From MS/PH.D. Magazine
The Invisible Engineer
By Octave V. Baker, Ph.D
Despite their reputations as hard working and loyal employees, many foreign-born engineers and scientists face problems moving up the corporate ladder into top managerial and executive positions.
“The foreign-born’s chances of moving into management are not good at all. Look at the proof. At the bottom of these companies, there are lots of foreign-born. But as you go up, there are less and less. And at the top of most companies, there are no foreign-born as general managers,” a Chinese engineer says.
Their problem is twofold. On the one hand, the foreign-born often are victims of stereotyping. For example, Chinese engineers are seen as passive, reserved, solely technical individuals who lack people skills necessary for management success. East Indian engineers may be viewed as abrupt, argumentative and arrogant.
On the other hand, because of their cultural values and upbringing, these foreign-born may, in fact, lack the skills needed to succeed as managers.
Lack of Visibility
“Americans value certain traits in the their leaders, such as being highly visible, articulate and persuasive. Asians are seen as quite reserved. They are usually not seen as dynamic leaders,” says Albert Yu, an Intel manager who has developed a training program to help foreign-born professionals integrate into the Intel corporate culture.
Yu believes that part of the problem is a lack of visibility on the part of many Asian and foreign-born professionals. He believes that differing cultural values are responsible for their low profile. Asians value modesty and humility. “They believe that if you work hard and do your job, your accomplishments should be recognized,” he says.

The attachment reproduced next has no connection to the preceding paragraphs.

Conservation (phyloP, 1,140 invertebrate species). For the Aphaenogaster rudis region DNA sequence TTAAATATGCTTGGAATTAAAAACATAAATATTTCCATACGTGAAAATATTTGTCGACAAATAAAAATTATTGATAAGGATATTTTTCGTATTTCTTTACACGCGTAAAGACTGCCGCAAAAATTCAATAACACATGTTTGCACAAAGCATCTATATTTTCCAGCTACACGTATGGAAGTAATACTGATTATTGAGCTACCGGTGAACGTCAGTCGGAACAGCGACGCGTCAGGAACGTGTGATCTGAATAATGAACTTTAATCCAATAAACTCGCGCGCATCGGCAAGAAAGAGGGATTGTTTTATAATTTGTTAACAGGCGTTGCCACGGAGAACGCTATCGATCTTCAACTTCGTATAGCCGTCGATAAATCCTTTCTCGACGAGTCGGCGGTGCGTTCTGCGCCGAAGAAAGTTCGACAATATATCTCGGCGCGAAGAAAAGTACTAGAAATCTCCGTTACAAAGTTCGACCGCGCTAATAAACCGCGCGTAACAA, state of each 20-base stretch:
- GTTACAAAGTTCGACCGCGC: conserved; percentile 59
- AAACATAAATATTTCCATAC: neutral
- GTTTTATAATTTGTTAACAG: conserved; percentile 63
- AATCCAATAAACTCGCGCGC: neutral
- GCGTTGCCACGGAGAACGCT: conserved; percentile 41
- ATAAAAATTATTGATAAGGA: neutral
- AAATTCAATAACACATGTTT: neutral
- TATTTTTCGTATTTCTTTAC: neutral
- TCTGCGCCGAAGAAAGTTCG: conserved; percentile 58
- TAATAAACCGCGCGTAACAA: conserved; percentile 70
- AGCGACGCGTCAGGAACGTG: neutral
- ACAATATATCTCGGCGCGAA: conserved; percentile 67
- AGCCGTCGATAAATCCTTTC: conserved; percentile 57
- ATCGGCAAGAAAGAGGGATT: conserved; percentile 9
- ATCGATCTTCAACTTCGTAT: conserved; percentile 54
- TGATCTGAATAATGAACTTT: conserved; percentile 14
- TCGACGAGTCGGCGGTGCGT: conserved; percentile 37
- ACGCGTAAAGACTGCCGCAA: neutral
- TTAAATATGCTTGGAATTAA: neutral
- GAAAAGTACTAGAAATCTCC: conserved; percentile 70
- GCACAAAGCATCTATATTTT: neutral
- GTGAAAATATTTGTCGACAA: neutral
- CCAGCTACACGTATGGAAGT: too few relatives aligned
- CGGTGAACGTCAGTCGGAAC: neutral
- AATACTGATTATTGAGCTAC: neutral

“In Asian cultures you are not supposed to blow your own horn and say how wonderful you are. As a result, many Asians and foreign-born often are not recognized for their accomplishments and superior performance,” he says.
Consequently, their careers may suffer.
“Another problem is that many Asians, particularly Chinese, may not feel comfortable talking openly with their supervisors about their career aspirations and ambitions,” Yu says. As a result, their supervisors may not understand where they want to go in the company. Bosses may think workers are happy doing technical work and thus remain unaware that they have aspirations beyond their current positions.
However, morale is an important consideration, especially for high-tech companies. Pat Hubbard of the American Electronics Association says that foreign-born are an increasingly important source of engineers, especially for non-defense companies.
Poor Communication Skills
Still another problem faced by many of the foreign-born is poor communications skills because of cultural and linguistic differences. For example, if they do not speak English fluently, they may have problems expressing their ideas clearly and convincingly. Thus, they may lose credibility in the eyes of their American-born co-workers even if their ideas have merit.
“I know he’s knowledgeable,” a co-worker says of a foreign-born colleague. “But I just don’t understand what he’s saying most of the time. His accent is so strong.”
Additionally, many may experience difficulty in “thinking on their feet” and “speaking off the cuff.” These are essential skills, however, in the fast-paced environment of high-tech companies.
One Taiwanese engineer, for example, confides that he still needs to translate numbers from English to Chinese and then back to English, thus slowing down his response time at meetings.
Additionally, many foreign-born experience problems in listening effectively to and comprehending spoken English.